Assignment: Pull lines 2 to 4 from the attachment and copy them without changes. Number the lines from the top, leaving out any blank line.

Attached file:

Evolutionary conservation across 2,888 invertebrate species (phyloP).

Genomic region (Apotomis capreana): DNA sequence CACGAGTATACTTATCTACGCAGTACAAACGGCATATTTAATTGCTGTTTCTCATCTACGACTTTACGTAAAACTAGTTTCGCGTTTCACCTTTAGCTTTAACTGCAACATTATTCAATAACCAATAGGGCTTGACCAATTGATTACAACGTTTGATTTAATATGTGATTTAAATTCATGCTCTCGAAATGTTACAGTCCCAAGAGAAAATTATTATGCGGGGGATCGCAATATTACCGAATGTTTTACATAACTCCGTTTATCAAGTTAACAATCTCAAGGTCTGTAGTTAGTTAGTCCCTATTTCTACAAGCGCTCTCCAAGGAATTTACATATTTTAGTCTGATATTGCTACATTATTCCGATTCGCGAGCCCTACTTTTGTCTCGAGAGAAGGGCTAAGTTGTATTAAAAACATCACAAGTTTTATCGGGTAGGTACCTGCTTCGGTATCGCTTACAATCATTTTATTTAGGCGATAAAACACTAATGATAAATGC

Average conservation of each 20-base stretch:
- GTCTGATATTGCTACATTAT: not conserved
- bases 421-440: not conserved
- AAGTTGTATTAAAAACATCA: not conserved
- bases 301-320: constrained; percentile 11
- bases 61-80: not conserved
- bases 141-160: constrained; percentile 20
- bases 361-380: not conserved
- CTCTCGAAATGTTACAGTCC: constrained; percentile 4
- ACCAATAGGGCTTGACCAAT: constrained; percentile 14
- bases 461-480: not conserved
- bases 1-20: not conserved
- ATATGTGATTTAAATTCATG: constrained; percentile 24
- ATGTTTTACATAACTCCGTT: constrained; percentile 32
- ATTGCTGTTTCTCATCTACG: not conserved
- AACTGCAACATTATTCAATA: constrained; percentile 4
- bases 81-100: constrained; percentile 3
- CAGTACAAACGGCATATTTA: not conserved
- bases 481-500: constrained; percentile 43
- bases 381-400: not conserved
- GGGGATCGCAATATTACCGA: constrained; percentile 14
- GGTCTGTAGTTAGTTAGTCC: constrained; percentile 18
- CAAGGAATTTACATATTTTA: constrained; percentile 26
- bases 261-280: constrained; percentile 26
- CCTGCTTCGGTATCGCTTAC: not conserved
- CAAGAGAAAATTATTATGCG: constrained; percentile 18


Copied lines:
Genomic region (Apotomis capreana): DNA sequence CACGAGTATACTTATCTACGCAGTACAAACGGCATATTTAATTGCTGTTTCTCATCTACGACTTTACGTAAAACTAGTTTCGCGTTTCACCTTTAGCTTTAACTGCAACATTATTCAATAACCAATAGGGCTTGACCAATTGATTACAACGTTTGATTTAATATGTGATTTAAATTCATGCTCTCGAAATGTTACAGTCCCAAGAGAAAATTATTATGCGGGGGATCGCAATATTACCGAATGTTTTACATAACTCCGTTTATCAAGTTAACAATCTCAAGGTCTGTAGTTAGTTAGTCCCTATTTCTACAAGCGCTCTCCAAGGAATTTACATATTTTAGTCTGATATTGCTACATTATTCCGATTCGCGAGCCCTACTTTTGTCTCGAGAGAAGGGCTAAGTTGTATTAAAAACATCACAAGTTTTATCGGGTAGGTACCTGCTTCGGTATCGCTTACAATCATTTTATTTAGGCGATAAAACACTAATGATAAATGC

Average conservation of each 20-base stretch:
- GTCTGATATTGCTACATTAT: not conserved